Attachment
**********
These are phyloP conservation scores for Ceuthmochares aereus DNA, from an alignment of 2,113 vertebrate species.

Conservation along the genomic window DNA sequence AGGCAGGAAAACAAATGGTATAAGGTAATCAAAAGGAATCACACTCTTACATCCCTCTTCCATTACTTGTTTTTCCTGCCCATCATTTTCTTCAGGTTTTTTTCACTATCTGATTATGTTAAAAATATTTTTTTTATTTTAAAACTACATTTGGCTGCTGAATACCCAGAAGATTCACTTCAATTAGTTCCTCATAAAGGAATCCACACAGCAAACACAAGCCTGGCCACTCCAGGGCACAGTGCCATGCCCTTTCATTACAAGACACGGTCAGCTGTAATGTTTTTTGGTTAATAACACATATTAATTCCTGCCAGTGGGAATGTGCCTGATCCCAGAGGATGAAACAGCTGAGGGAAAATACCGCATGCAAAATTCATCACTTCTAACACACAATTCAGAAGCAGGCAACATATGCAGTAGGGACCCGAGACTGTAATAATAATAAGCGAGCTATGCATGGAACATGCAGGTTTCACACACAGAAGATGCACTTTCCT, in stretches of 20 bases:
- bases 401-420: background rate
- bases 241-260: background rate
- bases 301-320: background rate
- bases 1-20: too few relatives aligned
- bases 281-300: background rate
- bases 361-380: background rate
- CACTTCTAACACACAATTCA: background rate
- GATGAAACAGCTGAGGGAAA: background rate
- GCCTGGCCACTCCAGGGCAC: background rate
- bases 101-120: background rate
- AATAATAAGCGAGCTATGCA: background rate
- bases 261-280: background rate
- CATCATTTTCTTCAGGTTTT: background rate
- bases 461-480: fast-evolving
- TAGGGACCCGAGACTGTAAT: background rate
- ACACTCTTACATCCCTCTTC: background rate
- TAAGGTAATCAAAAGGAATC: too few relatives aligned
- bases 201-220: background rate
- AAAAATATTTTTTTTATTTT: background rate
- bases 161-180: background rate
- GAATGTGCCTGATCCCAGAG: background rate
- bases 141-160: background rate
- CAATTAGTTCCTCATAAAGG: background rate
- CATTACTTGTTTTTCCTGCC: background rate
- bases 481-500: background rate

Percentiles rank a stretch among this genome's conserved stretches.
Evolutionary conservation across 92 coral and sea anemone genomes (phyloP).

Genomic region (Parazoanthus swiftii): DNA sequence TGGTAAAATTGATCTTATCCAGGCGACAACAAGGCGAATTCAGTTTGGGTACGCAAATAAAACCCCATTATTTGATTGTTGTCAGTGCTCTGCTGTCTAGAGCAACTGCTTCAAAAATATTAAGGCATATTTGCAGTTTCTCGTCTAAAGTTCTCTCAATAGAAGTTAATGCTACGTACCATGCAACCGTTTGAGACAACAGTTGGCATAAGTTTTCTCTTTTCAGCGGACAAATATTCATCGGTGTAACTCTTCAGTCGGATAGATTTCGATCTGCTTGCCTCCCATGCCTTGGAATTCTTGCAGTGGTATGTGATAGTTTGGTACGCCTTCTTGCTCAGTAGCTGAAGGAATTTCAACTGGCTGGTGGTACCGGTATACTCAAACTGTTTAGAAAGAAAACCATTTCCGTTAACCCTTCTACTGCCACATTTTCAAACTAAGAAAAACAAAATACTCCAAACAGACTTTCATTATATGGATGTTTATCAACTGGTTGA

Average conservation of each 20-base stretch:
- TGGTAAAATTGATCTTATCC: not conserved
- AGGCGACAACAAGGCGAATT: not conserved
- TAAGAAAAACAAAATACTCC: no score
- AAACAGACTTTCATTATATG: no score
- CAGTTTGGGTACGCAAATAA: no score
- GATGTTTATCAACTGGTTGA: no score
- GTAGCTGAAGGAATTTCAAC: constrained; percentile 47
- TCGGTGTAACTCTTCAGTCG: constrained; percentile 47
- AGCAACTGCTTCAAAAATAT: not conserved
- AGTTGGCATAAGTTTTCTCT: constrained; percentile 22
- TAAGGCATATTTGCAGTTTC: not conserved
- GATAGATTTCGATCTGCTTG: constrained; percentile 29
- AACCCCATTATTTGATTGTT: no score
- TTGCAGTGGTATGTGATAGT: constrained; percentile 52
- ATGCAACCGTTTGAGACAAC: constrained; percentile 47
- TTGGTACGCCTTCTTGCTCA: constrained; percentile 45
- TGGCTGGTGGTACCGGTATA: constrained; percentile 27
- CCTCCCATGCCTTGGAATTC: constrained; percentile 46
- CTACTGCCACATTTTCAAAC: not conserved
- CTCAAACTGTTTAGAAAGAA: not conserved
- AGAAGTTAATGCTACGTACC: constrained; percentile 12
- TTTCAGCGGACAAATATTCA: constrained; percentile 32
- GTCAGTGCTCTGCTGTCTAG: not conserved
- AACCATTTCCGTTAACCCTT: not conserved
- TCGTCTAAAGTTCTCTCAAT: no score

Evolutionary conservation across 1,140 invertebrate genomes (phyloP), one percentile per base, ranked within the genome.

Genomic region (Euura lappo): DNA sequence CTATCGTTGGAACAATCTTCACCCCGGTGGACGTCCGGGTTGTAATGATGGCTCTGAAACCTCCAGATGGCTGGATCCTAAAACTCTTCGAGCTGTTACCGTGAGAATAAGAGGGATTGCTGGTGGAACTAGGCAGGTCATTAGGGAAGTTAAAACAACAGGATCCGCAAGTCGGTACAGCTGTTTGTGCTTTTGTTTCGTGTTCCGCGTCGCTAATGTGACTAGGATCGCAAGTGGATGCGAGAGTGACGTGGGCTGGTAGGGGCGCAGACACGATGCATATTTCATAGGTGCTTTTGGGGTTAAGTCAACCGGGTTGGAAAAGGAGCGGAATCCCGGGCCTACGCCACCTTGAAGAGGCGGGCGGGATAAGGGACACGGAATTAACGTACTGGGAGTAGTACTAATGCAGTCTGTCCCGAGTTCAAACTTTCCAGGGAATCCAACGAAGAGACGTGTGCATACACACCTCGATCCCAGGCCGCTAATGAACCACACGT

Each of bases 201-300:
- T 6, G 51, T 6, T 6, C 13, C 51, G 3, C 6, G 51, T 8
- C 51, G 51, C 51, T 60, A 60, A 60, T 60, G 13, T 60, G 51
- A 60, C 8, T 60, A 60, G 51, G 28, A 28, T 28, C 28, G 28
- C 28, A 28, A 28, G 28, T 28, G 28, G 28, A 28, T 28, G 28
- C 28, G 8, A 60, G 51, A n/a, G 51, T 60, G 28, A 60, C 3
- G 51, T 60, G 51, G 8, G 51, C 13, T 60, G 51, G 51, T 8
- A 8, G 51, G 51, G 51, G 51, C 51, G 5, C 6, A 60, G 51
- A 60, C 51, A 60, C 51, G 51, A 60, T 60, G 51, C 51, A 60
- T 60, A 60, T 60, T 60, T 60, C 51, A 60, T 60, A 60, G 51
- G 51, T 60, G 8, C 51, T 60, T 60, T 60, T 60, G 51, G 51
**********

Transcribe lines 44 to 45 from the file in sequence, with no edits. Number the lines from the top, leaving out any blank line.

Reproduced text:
- AACCCCATTATTTGATTGTT: no score
- TTGCAGTGGTATGTGATAGT: constrained; percentile 52